Initially, we look at the topological structure of parties in order to study their cohesion over time. Completely ignoring any a priori knowledge of party affiliation, we look at the communities arising directly from voting behavior to see whether they match or not.

Analysis of party cohesion

Consider each party as a subgraph of the graph , with being the number of deputies in the party. An intuitive way of measuring party cohesion (i.e. the tendency of the party to vote as a single entity) is to evaluate the intra-cluster density defined as the ratio between the total internal strength of the sub-graph and the number of all possible edges inside that cluster [17]

Similarly, we can define the inter-cluster density as the ratio between the observed strength of edges running from the nodes of to the rest of the network and the maximum number of edges connecting internal with external nodes:

A party stands out as a specific political group if is appreciably larger than the average link density of the entire network and similarly we expect to be appreciably smaller.

Searching for the best tradeoff between a large intra-cluster density and a small inter-cluster one is indeed an implicit or explicit goal for most algorithms used in community detection [11], [17].

Community and core detection

Modularity optimization is a well-established method for detecting communities [11]. The idea behind modularity is that a random graph should not have a cluster structure so that communities are revealed maximizing the difference between the density of edges in a sub-graph and that expected if edges were connected at random. Hence the modularity function of a weighted graph [18], where in our case nodes are deputies and edges represent the percentage of votes that two of them have in common, is given by:

where gives the fraction of similar votes deputies and share in common (), is the total weight in the network, is a delta function that yields one if deputies and are in the same community () and otherwise, and represent the strength of node and respectively.

In the general case of modern democracies the typical result of the modularity optimization should be the splitting of the graph into two communities that reproduces the government coalition and the opposition.

Moreover each node in its community usually doesn't have the same importance for its stability. Indeed, the removal of a node in the community core should affect the partition much more than the deletion of a boundary node. In other terms, some deputies display such a high degree of internal connections so that they can be identified as the bulk of the coalition. As we proceed toward the boundary, deputies display increasing connections to the opposite community.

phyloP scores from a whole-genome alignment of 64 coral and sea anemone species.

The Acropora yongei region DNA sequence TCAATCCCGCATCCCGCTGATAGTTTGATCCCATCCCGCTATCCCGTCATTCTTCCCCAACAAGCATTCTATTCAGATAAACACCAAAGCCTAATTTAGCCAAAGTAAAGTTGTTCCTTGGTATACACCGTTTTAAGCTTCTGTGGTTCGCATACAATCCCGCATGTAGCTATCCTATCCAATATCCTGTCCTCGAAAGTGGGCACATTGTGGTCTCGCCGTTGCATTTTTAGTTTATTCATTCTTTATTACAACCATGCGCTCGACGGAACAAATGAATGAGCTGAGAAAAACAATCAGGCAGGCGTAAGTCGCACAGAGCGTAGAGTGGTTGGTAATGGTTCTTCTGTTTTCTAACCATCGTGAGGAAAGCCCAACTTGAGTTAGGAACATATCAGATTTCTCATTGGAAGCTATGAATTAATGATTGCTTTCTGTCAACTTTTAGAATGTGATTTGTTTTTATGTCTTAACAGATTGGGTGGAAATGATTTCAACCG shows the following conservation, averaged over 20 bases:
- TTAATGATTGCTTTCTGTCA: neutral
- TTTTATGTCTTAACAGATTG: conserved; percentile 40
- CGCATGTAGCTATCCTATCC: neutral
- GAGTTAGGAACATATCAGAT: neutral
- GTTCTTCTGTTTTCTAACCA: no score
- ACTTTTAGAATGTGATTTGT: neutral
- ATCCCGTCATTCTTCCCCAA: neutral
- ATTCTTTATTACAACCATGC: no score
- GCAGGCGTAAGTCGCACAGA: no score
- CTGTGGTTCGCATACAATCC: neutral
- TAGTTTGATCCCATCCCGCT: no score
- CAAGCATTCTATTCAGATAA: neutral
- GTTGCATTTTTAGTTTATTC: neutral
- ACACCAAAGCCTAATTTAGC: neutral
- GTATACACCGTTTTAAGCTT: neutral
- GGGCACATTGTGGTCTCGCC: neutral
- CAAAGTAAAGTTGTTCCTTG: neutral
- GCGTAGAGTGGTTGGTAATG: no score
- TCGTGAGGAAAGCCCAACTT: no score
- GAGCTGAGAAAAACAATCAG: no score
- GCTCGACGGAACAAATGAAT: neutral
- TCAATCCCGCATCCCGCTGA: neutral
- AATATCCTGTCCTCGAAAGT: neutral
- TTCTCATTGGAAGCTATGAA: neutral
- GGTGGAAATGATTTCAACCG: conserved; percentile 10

In order to investigate this structure, we exploit the properties of the modularity function following a new procedure introduced in [19]. By definition, if the modularity associated with a network has been optimized, every perturbation of the partition leads to a negative variation of the modularity .

We compute the effect on the modularity associated with the shift of a deputy from one community to another and we plot the corresponding distribution in order to check the coreness of each deputy and his party. In case of three or more communities was originally developed in [19] to report the minimum variation in modularity, i.e. modularity was compared against a setup in which each node was moved, one per time, to its closest community. Here we rather consider movements to the farthest community in order to avoid abrupt shifts in the distribution of due to the rise of small temporary (third) communities. Finally the histogram of the will highlight the different groups that make up the coalition and will show different sub distributions along the support interval of .